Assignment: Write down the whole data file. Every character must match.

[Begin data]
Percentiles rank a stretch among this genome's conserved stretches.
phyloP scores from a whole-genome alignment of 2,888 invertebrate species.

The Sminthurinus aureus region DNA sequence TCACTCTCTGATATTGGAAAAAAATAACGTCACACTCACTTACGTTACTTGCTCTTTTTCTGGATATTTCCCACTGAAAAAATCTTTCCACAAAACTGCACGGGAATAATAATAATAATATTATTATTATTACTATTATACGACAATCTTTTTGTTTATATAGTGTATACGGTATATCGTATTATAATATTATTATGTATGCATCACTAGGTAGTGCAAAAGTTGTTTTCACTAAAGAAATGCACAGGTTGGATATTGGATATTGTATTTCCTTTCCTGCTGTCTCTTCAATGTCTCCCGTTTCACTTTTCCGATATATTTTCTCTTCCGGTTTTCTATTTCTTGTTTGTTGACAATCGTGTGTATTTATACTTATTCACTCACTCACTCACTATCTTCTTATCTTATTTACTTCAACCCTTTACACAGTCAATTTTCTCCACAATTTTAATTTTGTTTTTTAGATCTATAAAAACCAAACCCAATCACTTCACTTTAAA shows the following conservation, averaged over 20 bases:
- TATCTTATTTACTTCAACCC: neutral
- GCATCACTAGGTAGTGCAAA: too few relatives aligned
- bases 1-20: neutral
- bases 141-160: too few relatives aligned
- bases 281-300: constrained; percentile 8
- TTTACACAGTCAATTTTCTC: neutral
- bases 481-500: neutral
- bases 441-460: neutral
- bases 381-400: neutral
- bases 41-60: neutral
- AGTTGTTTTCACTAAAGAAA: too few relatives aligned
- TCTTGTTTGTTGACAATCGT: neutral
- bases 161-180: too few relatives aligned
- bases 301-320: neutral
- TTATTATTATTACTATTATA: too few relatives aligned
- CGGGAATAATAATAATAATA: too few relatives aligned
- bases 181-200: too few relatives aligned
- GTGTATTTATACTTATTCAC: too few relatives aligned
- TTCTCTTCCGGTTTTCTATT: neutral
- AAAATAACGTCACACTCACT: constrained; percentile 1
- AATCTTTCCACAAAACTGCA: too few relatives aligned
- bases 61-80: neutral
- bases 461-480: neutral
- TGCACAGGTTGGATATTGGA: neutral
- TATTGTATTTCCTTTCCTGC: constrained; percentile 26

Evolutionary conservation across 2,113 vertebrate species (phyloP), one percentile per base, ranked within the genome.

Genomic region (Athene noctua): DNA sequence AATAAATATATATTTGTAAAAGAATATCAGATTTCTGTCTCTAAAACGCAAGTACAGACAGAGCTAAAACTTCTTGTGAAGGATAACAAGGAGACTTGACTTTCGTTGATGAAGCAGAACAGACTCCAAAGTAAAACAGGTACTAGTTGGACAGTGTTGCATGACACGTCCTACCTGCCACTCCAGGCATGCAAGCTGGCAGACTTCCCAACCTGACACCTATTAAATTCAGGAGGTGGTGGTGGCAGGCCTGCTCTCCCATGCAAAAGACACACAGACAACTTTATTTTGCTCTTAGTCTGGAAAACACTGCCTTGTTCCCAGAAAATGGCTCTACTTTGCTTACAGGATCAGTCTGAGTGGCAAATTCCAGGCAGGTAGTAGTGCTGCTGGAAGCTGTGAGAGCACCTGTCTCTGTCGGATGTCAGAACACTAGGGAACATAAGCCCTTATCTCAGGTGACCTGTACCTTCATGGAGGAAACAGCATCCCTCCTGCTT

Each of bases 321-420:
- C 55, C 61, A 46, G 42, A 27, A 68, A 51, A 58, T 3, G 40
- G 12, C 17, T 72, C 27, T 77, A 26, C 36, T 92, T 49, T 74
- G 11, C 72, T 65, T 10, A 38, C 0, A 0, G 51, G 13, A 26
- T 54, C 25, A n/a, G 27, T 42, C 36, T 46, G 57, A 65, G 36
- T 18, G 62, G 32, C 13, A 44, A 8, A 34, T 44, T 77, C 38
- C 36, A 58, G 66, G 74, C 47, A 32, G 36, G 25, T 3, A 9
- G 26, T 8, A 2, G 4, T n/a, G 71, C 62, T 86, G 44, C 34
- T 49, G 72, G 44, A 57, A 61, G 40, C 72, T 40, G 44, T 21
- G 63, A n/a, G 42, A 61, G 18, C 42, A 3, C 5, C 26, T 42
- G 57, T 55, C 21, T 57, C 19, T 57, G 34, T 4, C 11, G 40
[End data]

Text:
Percentiles rank a stretch among this genome's conserved stretches.
phyloP scores from a whole-genome alignment of 2,888 invertebrate species.

The Sminthurinus aureus region DNA sequence TCACTCTCTGATATTGGAAAAAAATAACGTCACACTCACTTACGTTACTTGCTCTTTTTCTGGATATTTCCCACTGAAAAAATCTTTCCACAAAACTGCACGGGAATAATAATAATAATATTATTATTATTACTATTATACGACAATCTTTTTGTTTATATAGTGTATACGGTATATCGTATTATAATATTATTATGTATGCATCACTAGGTAGTGCAAAAGTTGTTTTCACTAAAGAAATGCACAGGTTGGATATTGGATATTGTATTTCCTTTCCTGCTGTCTCTTCAATGTCTCCCGTTTCACTTTTCCGATATATTTTCTCTTCCGGTTTTCTATTTCTTGTTTGTTGACAATCGTGTGTATTTATACTTATTCACTCACTCACTCACTATCTTCTTATCTTATTTACTTCAACCCTTTACACAGTCAATTTTCTCCACAATTTTAATTTTGTTTTTTAGATCTATAAAAACCAAACCCAATCACTTCACTTTAAA shows the following conservation, averaged over 20 bases:
- TATCTTATTTACTTCAACCC: neutral
- GCATCACTAGGTAGTGCAAA: too few relatives aligned
- bases 1-20: neutral
- bases 141-160: too few relatives aligned
- bases 281-300: constrained; percentile 8
- TTTACACAGTCAATTTTCTC: neutral
- bases 481-500: neutral
- bases 441-460: neutral
- bases 381-400: neutral
- bases 41-60: neutral
- AGTTGTTTTCACTAAAGAAA: too few relatives aligned
- TCTTGTTTGTTGACAATCGT: neutral
- bases 161-180: too few relatives aligned
- bases 301-320: neutral
- TTATTATTATTACTATTATA: too few relatives aligned
- CGGGAATAATAATAATAATA: too few relatives aligned
- bases 181-200: too few relatives aligned
- GTGTATTTATACTTATTCAC: too few relatives aligned
- TTCTCTTCCGGTTTTCTATT: neutral
- AAAATAACGTCACACTCACT: constrained; percentile 1
- AATCTTTCCACAAAACTGCA: too few relatives aligned
- bases 61-80: neutral
- bases 461-480: neutral
- TGCACAGGTTGGATATTGGA: neutral
- TATTGTATTTCCTTTCCTGC: constrained; percentile 26

Evolutionary conservation across 2,113 vertebrate species (phyloP), one percentile per base, ranked within the genome.

Genomic region (Athene noctua): DNA sequence AATAAATATATATTTGTAAAAGAATATCAGATTTCTGTCTCTAAAACGCAAGTACAGACAGAGCTAAAACTTCTTGTGAAGGATAACAAGGAGACTTGACTTTCGTTGATGAAGCAGAACAGACTCCAAAGTAAAACAGGTACTAGTTGGACAGTGTTGCATGACACGTCCTACCTGCCACTCCAGGCATGCAAGCTGGCAGACTTCCCAACCTGACACCTATTAAATTCAGGAGGTGGTGGTGGCAGGCCTGCTCTCCCATGCAAAAGACACACAGACAACTTTATTTTGCTCTTAGTCTGGAAAACACTGCCTTGTTCCCAGAAAATGGCTCTACTTTGCTTACAGGATCAGTCTGAGTGGCAAATTCCAGGCAGGTAGTAGTGCTGCTGGAAGCTGTGAGAGCACCTGTCTCTGTCGGATGTCAGAACACTAGGGAACATAAGCCCTTATCTCAGGTGACCTGTACCTTCATGGAGGAAACAGCATCCCTCCTGCTT

Each of bases 321-420:
- C 55, C 61, A 46, G 42, A 27, A 68, A 51, A 58, T 3, G 40
- G 12, C 17, T 72, C 27, T 77, A 26, C 36, T 92, T 49, T 74
- G 11, C 72, T 65, T 10, A 38, C 0, A 0, G 51, G 13, A 26
- T 54, C 25, A n/a, G 27, T 42, C 36, T 46, G 57, A 65, G 36
- T 18, G 62, G 32, C 13, A 44, A 8, A 34, T 44, T 77, C 38
- C 36, A 58, G 66, G 74, C 47, A 32, G 36, G 25, T 3, A 9
- G 26, T 8, A 2, G 4, T n/a, G 71, C 62, T 86, G 44, C 34
- T 49, G 72, G 44, A 57, A 61, G 40, C 72, T 40, G 44, T 21
- G 63, A n/a, G 42, A 61, G 18, C 42, A 3, C 5, C 26, T 42
- G 57, T 55, C 21, T 57, C 19, T 57, G 34, T 4, C 11, G 40